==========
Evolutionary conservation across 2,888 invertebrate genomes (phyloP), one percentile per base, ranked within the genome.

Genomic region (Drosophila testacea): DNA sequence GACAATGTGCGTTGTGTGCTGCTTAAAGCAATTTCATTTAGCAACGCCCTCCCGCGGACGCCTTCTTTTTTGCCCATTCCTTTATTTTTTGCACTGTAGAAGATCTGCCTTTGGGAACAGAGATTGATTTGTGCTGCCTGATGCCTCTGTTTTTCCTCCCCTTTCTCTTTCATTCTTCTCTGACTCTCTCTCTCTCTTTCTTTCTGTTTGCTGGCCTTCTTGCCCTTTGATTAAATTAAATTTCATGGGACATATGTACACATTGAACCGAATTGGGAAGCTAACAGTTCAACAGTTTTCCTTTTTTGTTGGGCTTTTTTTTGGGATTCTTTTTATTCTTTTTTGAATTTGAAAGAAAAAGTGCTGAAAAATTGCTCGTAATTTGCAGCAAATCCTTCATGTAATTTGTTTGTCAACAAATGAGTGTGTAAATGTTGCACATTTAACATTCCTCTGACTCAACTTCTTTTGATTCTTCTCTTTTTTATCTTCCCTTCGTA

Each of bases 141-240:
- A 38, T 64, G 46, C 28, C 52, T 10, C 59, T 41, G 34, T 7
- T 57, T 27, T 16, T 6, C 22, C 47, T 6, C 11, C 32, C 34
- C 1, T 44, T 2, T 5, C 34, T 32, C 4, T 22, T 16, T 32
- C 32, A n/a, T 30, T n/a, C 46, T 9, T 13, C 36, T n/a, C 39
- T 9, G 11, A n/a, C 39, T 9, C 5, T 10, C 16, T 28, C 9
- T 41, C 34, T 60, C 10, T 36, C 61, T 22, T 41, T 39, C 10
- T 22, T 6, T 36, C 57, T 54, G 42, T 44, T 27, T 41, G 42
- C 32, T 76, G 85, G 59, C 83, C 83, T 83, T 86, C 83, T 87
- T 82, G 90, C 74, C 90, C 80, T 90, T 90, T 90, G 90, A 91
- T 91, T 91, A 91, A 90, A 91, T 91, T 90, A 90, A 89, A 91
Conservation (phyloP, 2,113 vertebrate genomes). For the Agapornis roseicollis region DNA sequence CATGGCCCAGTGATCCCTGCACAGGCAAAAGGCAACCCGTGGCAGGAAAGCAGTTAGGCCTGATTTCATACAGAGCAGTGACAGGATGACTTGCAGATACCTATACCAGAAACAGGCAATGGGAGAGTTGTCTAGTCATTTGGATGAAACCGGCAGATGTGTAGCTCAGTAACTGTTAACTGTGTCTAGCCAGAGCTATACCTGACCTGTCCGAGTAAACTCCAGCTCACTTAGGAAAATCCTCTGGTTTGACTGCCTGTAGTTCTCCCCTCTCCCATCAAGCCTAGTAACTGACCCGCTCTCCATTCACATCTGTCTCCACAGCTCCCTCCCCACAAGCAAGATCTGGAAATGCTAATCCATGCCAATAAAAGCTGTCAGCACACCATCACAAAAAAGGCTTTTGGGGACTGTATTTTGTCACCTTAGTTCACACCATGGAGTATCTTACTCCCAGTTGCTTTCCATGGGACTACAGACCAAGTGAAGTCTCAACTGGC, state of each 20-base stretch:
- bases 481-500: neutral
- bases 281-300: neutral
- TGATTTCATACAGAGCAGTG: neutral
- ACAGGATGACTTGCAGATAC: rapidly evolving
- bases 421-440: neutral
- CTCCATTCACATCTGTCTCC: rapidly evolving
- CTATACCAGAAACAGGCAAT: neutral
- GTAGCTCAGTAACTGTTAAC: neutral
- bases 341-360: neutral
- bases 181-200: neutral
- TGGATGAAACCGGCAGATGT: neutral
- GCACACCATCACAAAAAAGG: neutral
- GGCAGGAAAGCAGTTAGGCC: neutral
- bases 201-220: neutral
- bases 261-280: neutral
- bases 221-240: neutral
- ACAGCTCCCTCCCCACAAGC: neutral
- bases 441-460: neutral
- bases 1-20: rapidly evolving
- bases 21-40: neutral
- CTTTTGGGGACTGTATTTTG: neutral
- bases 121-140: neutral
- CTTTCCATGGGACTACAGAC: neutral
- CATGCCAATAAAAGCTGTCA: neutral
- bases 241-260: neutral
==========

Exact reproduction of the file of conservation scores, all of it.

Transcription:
Evolutionary conservation across 2,888 invertebrate genomes (phyloP), one percentile per base, ranked within the genome.

Genomic region (Drosophila testacea): DNA sequence GACAATGTGCGTTGTGTGCTGCTTAAAGCAATTTCATTTAGCAACGCCCTCCCGCGGACGCCTTCTTTTTTGCCCATTCCTTTATTTTTTGCACTGTAGAAGATCTGCCTTTGGGAACAGAGATTGATTTGTGCTGCCTGATGCCTCTGTTTTTCCTCCCCTTTCTCTTTCATTCTTCTCTGACTCTCTCTCTCTCTTTCTTTCTGTTTGCTGGCCTTCTTGCCCTTTGATTAAATTAAATTTCATGGGACATATGTACACATTGAACCGAATTGGGAAGCTAACAGTTCAACAGTTTTCCTTTTTTGTTGGGCTTTTTTTTGGGATTCTTTTTATTCTTTTTTGAATTTGAAAGAAAAAGTGCTGAAAAATTGCTCGTAATTTGCAGCAAATCCTTCATGTAATTTGTTTGTCAACAAATGAGTGTGTAAATGTTGCACATTTAACATTCCTCTGACTCAACTTCTTTTGATTCTTCTCTTTTTTATCTTCCCTTCGTA

Each of bases 141-240:
- A 38, T 64, G 46, C 28, C 52, T 10, C 59, T 41, G 34, T 7
- T 57, T 27, T 16, T 6, C 22, C 47, T 6, C 11, C 32, C 34
- C 1, T 44, T 2, T 5, C 34, T 32, C 4, T 22, T 16, T 32
- C 32, A n/a, T 30, T n/a, C 46, T 9, T 13, C 36, T n/a, C 39
- T 9, G 11, A n/a, C 39, T 9, C 5, T 10, C 16, T 28, C 9
- T 41, C 34, T 60, C 10, T 36, C 61, T 22, T 41, T 39, C 10
- T 22, T 6, T 36, C 57, T 54, G 42, T 44, T 27, T 41, G 42
- C 32, T 76, G 85, G 59, C 83, C 83, T 83, T 86, C 83, T 87
- T 82, G 90, C 74, C 90, C 80, T 90, T 90, T 90, G 90, A 91
- T 91, T 91, A 91, A 90, A 91, T 91, T 90, A 90, A 89, A 91
Conservation (phyloP, 2,113 vertebrate genomes). For the Agapornis roseicollis region DNA sequence CATGGCCCAGTGATCCCTGCACAGGCAAAAGGCAACCCGTGGCAGGAAAGCAGTTAGGCCTGATTTCATACAGAGCAGTGACAGGATGACTTGCAGATACCTATACCAGAAACAGGCAATGGGAGAGTTGTCTAGTCATTTGGATGAAACCGGCAGATGTGTAGCTCAGTAACTGTTAACTGTGTCTAGCCAGAGCTATACCTGACCTGTCCGAGTAAACTCCAGCTCACTTAGGAAAATCCTCTGGTTTGACTGCCTGTAGTTCTCCCCTCTCCCATCAAGCCTAGTAACTGACCCGCTCTCCATTCACATCTGTCTCCACAGCTCCCTCCCCACAAGCAAGATCTGGAAATGCTAATCCATGCCAATAAAAGCTGTCAGCACACCATCACAAAAAAGGCTTTTGGGGACTGTATTTTGTCACCTTAGTTCACACCATGGAGTATCTTACTCCCAGTTGCTTTCCATGGGACTACAGACCAAGTGAAGTCTCAACTGGC, state of each 20-base stretch:
- bases 481-500: neutral
- bases 281-300: neutral
- TGATTTCATACAGAGCAGTG: neutral
- ACAGGATGACTTGCAGATAC: rapidly evolving
- bases 421-440: neutral
- CTCCATTCACATCTGTCTCC: rapidly evolving
- CTATACCAGAAACAGGCAAT: neutral
- GTAGCTCAGTAACTGTTAAC: neutral
- bases 341-360: neutral
- bases 181-200: neutral
- TGGATGAAACCGGCAGATGT: neutral
- GCACACCATCACAAAAAAGG: neutral
- GGCAGGAAAGCAGTTAGGCC: neutral
- bases 201-220: neutral
- bases 261-280: neutral
- bases 221-240: neutral
- ACAGCTCCCTCCCCACAAGC: neutral
- bases 441-460: neutral
- bases 1-20: rapidly evolving
- bases 21-40: neutral
- CTTTTGGGGACTGTATTTTG: neutral
- bases 121-140: neutral
- CTTTCCATGGGACTACAGAC: neutral
- CATGCCAATAAAAGCTGTCA: neutral
- bases 241-260: neutral